Compounding explained

There is a famous Gary Larson cartoon. Great moments in science: Einstein discovers that time is actually money.
This was of course a joke – but it actually contains a grain of truth. The man behind the theory of relativity may not have discovered compound interest, but in reality, he was sufficiently impressed by its effects to call it the ‘eighth wonder of the world’.

What is compound interest?

Compound interest, or compounding, is a basic principle of investment. It means that when you invest, as well as earning interest on the initial amount, you will also earn interest on the interest it earns.

This means that not only is your initial investment increasing over time, but the amount it earns potentially increases as well.

So, if you invest £100 at 10%, at the end of your first year you will have £110. With simple interest, at the end of the second year, you will have earned another £10, giving you £120. With compound interest, however, you will have earned 10% of £110, giving you £121.

The difference is just £1, which sounds trivial. However, if you allow sufficient time, that difference will add up to a much larger return, because every year, you will be earning interest on more money.

In this example, at the end of 10 years, simple interest will earn you £100, giving you a total of £200. Compound interest over the same period would mean a total in your pot of around £255.

Calculations are a little difficult, but you don’t need to be an Einstein to see that you are considerably better off thanks to compound interest. There are plenty of online calculators which will let you see the phenomenon in action for yourself, and if you are sufficiently proficient you can even create projections in an Excel spreadsheet.

Getting compounding working for you

Understanding the exponential growth created by compounding is essential to make the most of your investments. Compounding is a key factor in any effective wealth creation strategy – you need to ensure that it is working for you.

Given the potential benefits, this is easier to achieve than you might expect. You simply need to follow two guiding principles. The first is to ensure that all the interest earned by your investment is reinvested, and the second is to leave everything invested for as long as possible.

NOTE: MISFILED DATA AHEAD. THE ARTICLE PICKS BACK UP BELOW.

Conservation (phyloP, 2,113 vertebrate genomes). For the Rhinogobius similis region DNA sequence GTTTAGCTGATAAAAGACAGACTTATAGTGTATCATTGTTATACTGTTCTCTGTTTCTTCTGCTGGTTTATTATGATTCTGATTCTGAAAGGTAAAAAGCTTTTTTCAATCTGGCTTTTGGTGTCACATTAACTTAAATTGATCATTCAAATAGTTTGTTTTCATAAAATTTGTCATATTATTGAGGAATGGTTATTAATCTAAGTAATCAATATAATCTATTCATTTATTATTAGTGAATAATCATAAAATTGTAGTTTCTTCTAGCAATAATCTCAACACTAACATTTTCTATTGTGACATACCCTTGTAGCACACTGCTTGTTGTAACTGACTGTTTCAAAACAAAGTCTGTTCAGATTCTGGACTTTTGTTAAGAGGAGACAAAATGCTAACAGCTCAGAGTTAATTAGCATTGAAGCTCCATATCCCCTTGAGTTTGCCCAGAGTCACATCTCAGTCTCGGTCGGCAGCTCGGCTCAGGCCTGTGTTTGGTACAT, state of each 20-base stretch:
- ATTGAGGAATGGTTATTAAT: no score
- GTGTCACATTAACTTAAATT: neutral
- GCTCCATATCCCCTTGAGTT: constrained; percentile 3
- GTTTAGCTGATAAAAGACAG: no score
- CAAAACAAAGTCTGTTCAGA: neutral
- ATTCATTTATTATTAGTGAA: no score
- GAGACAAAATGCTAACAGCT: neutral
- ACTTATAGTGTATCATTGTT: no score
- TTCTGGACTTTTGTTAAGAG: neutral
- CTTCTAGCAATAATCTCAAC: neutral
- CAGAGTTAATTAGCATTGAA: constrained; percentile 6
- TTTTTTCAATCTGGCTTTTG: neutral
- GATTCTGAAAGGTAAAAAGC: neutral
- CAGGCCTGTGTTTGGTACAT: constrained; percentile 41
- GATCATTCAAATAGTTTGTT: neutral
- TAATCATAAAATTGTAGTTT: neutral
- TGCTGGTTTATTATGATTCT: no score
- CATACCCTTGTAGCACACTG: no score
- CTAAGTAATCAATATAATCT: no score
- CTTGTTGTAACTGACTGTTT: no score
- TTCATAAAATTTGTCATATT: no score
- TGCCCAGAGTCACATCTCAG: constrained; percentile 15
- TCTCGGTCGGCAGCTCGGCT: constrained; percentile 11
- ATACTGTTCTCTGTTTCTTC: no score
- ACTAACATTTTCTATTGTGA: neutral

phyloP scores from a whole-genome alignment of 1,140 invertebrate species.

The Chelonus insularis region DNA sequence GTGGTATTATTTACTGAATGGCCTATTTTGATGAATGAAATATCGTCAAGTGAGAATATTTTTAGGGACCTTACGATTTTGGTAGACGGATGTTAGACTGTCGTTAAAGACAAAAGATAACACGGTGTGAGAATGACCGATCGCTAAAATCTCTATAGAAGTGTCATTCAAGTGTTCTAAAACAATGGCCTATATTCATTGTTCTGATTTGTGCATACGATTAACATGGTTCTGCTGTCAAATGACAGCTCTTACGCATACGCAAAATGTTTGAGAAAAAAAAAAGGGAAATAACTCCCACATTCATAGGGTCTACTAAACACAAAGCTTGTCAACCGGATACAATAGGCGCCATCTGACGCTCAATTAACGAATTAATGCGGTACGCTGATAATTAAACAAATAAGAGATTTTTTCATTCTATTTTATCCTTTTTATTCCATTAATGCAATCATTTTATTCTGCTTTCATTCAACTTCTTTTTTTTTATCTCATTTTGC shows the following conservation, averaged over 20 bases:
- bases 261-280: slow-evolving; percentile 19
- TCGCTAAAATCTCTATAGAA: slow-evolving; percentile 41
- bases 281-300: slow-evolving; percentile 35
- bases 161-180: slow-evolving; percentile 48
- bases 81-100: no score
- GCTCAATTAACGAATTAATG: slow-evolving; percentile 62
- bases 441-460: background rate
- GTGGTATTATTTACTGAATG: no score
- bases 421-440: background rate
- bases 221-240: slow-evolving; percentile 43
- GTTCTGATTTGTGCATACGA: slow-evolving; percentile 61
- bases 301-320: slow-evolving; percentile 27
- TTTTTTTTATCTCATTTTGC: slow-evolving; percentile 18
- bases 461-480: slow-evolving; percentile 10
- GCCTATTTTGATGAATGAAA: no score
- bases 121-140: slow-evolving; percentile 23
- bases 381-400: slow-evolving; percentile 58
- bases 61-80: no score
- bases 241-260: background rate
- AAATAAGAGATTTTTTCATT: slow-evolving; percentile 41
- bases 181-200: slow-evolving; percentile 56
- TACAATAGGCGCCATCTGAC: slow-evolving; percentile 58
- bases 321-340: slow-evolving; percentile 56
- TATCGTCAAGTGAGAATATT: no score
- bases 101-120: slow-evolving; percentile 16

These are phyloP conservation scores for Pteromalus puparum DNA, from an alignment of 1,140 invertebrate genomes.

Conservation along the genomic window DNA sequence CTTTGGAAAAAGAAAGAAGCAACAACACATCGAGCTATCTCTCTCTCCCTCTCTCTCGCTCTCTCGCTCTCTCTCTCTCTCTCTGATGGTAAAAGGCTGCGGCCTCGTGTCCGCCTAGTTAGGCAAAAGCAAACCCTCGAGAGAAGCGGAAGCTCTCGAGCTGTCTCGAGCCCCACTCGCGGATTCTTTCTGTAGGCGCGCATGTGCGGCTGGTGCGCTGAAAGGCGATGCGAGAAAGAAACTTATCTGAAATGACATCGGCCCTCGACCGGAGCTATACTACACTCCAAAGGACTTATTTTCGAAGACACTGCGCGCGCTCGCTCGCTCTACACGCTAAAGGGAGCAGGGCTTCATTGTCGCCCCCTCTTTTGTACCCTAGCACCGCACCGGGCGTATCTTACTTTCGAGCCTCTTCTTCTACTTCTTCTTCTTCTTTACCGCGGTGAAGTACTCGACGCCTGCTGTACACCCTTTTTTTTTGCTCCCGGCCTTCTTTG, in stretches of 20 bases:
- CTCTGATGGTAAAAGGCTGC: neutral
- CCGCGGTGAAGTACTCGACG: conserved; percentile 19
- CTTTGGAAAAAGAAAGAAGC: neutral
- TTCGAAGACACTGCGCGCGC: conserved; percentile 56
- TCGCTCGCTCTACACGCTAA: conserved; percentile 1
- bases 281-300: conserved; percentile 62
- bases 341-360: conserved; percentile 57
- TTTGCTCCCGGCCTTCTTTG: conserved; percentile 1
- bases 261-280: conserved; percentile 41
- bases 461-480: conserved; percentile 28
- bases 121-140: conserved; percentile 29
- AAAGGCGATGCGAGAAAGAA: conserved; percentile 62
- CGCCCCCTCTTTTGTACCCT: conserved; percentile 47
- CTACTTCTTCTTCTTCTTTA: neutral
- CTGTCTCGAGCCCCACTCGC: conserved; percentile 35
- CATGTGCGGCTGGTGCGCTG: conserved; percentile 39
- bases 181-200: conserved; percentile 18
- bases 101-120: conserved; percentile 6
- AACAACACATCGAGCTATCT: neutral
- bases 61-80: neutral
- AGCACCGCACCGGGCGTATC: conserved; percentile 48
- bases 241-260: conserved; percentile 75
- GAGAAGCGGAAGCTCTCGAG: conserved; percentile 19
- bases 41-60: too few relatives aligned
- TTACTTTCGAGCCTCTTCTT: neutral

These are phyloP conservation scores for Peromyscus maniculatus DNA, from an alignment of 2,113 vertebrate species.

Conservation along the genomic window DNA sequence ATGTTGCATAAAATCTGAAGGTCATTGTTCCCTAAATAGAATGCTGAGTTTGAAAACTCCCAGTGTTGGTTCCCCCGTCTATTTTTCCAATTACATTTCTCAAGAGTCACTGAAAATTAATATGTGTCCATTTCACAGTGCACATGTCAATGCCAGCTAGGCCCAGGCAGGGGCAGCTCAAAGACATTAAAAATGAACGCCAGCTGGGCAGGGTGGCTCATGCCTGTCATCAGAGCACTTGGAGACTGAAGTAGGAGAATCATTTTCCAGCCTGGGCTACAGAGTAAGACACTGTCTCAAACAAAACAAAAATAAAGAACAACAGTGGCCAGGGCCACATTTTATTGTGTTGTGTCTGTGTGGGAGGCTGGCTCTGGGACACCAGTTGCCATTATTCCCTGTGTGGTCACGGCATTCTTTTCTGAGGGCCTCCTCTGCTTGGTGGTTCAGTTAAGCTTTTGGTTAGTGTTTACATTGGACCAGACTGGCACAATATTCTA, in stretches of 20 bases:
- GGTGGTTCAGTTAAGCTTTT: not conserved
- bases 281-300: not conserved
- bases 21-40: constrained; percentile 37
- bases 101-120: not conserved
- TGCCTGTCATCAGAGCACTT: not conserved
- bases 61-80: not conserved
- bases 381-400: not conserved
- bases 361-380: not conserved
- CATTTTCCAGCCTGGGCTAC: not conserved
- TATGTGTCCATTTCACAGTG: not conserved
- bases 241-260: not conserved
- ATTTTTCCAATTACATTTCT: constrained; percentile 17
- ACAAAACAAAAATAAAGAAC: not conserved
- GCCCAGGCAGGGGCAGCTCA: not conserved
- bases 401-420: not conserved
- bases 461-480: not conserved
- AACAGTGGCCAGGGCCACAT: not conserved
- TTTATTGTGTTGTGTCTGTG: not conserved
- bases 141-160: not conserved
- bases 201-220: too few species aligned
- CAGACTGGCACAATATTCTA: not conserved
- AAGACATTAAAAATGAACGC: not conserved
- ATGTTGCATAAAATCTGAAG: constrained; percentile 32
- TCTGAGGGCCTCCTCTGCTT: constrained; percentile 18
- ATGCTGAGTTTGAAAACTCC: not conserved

Time really is money. With compounding, the more time your money is invested, the more of it you will potentially have.

The benefits from staying invested for as long as possible don’t stop there. In the real world, with real investments, interest rates on savings and returns on investments will go up and down with the markets and the economy in general. This means that over time, your compounded returns will also go up and down. You might even see a fall in some years – but overall, the returns on investment should be positive, and your funds will have the best chance to grow.

Staying invested for as long as you can will mean that you stand a better chance of rising out the troughs and benefitting from the peaks in the market. It should also help you experience more growth to mitigate the negative, wealth-eroding result of time – inflation.

What should you do?

To benefit from compounding, the simple answer is to start as soon as you can, because the longer you invest for, the more time and thus potential for compounding to grow your wealth.

Of course, you will want to make sure that your wealth is invested wisely. You don’t want to take any unnecessary risk with your long-term investments.

Deciding on your investment plans merits getting some expert advice. Of course, you can call on our experts at Continuum to provide it.

The information contained in this article is based on the opinion of Continuum and does not constitute financial advice or a recommendation to suitable investment strategy, you should seek independent financial advice before embarking on any course of action.

The value of investments can fall as well as rise and you may get back less than you invested.

Equity investments do not afford the same capital security as deposit accounts.

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